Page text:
It's not happening. That's the message from Sen.-elect Joe Manchin's team in the face of rumors that West Virginia's Democratic governor is being wooed by Republicans to switch parties before he's sworn into the Senate next week. "Joe Manchin is a life-long Democrat and he is not switching parties," said Melvin Smith, Manchin's communications director in West Virginia. "He wants to work with all sides - Democrats and Republicans - to move our state and nation forward. He is looking forward to going to Washington to do his part to help rebuild America."
USA Today: More federal workers' pay tops $150,000
The number of federal workers earning $150,000 or more a year has soared tenfold in the past five years and doubled since President Obama took office, a USA TODAY analysis finds. The fast-growing pay of federal employees has captured the attention of fiscally conservative Republicans who won control of the U.S. House of Representatives in last week's elections. Already, some lawmakers are planning to use the lame-duck session that starts Monday to challenge the president's plan to give a 1.4% across-the-board pay raise to 2.1 million federal workers.
McClatchy DC: Obama officials moving away from 2011 Afghan date
The Obama administration has decided to begin publicly walking away from what it once touted as key deadlines in the war in Afghanistan in an effort to de-emphasize President Barack Obama's pledge that he'd begin withdrawing U.S. forces in July 2011, administration and military officials have told McClatchy. The new policy will be on display next week during a conference of NATO countries in Lisbon, Portugal, where the administration hopes to introduce a timeline that calls for the withdrawal of U.S. and NATO forces from Afghanistan by 2014, the year when Afghan President Hamid Karzai once said Afghan troops could provide their own security, three senior officials told McClatchy, along with others speakin
CNN: Obama lauds Indonesia as a model of religious tolerance
Indonesia and the United States share principles of unity and tolerance and both can benefit from strengthened ties that will bolster trade and combat terrorism, President Obama said in a highly anticipated speech Wednesday. The address at the University of Indonesia was considered a highlight of Obama's two-day stop in the southeast Asian nation where he spent four years of his childhood. As the nation with the largest Muslim population in the world, Indonesia was chosen as the site for Obama to further address U.S. relations with the Islamic world following his speech on the topic last year in Cairo, Egypt.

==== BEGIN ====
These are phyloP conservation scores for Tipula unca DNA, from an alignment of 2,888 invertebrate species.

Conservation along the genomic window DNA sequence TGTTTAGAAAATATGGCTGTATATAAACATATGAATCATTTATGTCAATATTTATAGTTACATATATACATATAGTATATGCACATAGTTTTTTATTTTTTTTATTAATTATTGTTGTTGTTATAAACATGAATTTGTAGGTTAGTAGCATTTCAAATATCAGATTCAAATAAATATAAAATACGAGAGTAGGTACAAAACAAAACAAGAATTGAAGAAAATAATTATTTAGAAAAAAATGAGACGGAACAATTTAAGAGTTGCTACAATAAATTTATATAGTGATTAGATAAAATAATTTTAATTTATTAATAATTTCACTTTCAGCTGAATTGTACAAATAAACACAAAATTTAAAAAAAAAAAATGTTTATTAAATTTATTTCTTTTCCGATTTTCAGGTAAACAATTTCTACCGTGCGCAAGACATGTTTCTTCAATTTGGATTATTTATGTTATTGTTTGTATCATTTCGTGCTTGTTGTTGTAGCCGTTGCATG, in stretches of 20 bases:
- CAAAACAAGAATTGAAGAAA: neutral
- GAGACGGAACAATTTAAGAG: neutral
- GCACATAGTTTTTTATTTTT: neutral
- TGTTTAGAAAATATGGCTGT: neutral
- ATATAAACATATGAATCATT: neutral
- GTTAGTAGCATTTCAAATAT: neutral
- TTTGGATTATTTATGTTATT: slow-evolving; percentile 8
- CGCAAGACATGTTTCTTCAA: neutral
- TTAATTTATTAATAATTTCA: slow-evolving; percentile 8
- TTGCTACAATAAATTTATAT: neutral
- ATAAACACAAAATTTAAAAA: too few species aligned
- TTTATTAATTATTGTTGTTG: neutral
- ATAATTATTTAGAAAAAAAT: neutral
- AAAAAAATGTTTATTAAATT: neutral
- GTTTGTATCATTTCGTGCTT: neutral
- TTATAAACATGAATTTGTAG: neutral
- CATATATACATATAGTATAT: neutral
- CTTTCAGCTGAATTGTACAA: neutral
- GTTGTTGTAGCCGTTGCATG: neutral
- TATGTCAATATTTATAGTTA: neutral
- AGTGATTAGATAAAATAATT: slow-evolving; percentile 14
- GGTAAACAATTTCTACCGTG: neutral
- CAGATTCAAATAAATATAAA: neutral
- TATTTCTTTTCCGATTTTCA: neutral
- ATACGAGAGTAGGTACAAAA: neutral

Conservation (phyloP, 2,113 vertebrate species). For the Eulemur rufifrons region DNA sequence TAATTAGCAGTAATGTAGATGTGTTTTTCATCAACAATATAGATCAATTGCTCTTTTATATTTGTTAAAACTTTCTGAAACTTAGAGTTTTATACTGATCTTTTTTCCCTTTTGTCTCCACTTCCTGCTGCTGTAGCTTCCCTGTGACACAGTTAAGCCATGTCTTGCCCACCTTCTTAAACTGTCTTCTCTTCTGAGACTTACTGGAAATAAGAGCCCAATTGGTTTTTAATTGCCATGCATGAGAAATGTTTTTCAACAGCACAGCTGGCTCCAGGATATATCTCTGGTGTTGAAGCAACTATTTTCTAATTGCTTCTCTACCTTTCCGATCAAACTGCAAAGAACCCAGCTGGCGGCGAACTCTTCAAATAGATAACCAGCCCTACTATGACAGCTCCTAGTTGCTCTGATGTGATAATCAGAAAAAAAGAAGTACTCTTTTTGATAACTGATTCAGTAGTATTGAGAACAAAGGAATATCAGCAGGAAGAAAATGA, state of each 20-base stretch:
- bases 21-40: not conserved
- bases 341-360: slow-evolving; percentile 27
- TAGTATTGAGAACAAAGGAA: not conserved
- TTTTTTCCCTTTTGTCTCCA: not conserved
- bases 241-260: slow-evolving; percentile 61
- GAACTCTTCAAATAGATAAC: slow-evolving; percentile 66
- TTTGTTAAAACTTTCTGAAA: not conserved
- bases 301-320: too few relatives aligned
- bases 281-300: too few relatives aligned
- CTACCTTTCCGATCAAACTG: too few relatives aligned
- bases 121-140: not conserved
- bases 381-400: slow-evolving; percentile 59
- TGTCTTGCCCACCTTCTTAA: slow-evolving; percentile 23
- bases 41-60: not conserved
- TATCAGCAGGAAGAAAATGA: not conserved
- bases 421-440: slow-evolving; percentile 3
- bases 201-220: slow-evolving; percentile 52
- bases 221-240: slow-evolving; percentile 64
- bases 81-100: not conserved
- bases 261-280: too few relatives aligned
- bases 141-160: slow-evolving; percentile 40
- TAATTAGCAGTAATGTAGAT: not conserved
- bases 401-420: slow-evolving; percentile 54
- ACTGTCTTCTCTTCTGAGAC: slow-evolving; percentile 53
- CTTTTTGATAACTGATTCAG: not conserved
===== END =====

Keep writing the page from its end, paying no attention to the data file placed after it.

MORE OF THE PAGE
CNN: Obama heads towards South Korea and G-20 economic challenges
President Obama left Indonesia for South Korea on Wednesday, where the leaders of top global economies will convene at the G-20 summit to try to stabilize the world's financial markets. Obama left for South Korea hours early, because volcanic ash from Indonesia's Mount Merapi could have grounded Air Force One, administration officials said. The president's visit to Seoul, South Korea, will include a meeting with South Korean President Lee Myung-bak and a meeting with Chinese President Hu Jintao.
Der Spiegel: Ex-Chancellor Schröder Says Bush 'Is Not Telling the Truth'
In his memoirs, called "Decision Points" and released on Tuesday, Bush writes that Schröder told him in January 2002 that the US president had his full support when it came to his aggressive Iraq policy. Bush wrote that Schröder indicated he would even stand behind Bush should the US go to war against the country. On Tuesday evening in Berlin, Schröder denied that he ever made such a promise. "The former American president is not telling the truth," he said. He said the meeting in question focused on the terror attacks of Sept. 11, 2001 and whether those responsible were supported by the Iraqi dictator Saddam Hussein. "Just as I did during my subsequent meetings with the American president, I made it clear that, should Iraq ... prove to have provided protection and hospitality to al-Qaida fighters, Germany would reliably stand beside the US," Shröder said. "This connection, however, as it became clear during 2002, was false and constructed."
CNN: Emmer will pursue recount in Minnesota gubernatorial race
Republican Tom Emmer said he plans to move forward with a vote recount in the undecided Minnesota gubernatorial race. Emmer trails Democrat Mark Dayton by just over 8,700 votes, but says he intends to "see the process through." "The Minnesota voters have spoken, we just don't know what they've said yet," Emmer told reporters at a news conference in St. Paul on Tuesday. "There is a process in place that is moving forward, and we should know shortly what the outcome is. At least we're hopeful for that."
Roll Call: Democratic Losses Hit State Farm Teams Hard
While the GOP celebrates historic gains in the House, Republicans in state capitals across the country are cheering massive pickups that wiped out key Democratic bench players — a shift that they say may shape elections for years to come. From Minnesota to Montana, Democrats lost state Speakers, Senate Majority Leaders, lieutenant governors and other up-and-comers whose political futures are now uncertain at best.
CNN: LaHood to states: Proceed with rail projects or give up stimulus funds
In some post-election hardball between the Obama administration and newly-elected Republicans, Transportation Secretary Ray LaHood is threatening to take back stimulus funds from states if they do not follow through on proposed rail projects. CNN obtained copies of letters LaHood sent to incoming Republican governors in Ohio and Wisconsin who have stated their opposition to rail projects already underway in their states. In the letters, LaHood said a rail link between Cleveland, Columbus, Dayton and Cincinnati in Ohio, and a high-speed rail connection between Chicago, Illinois, and Milwaukee, Wisconsin, are vital to economic growth in both regions.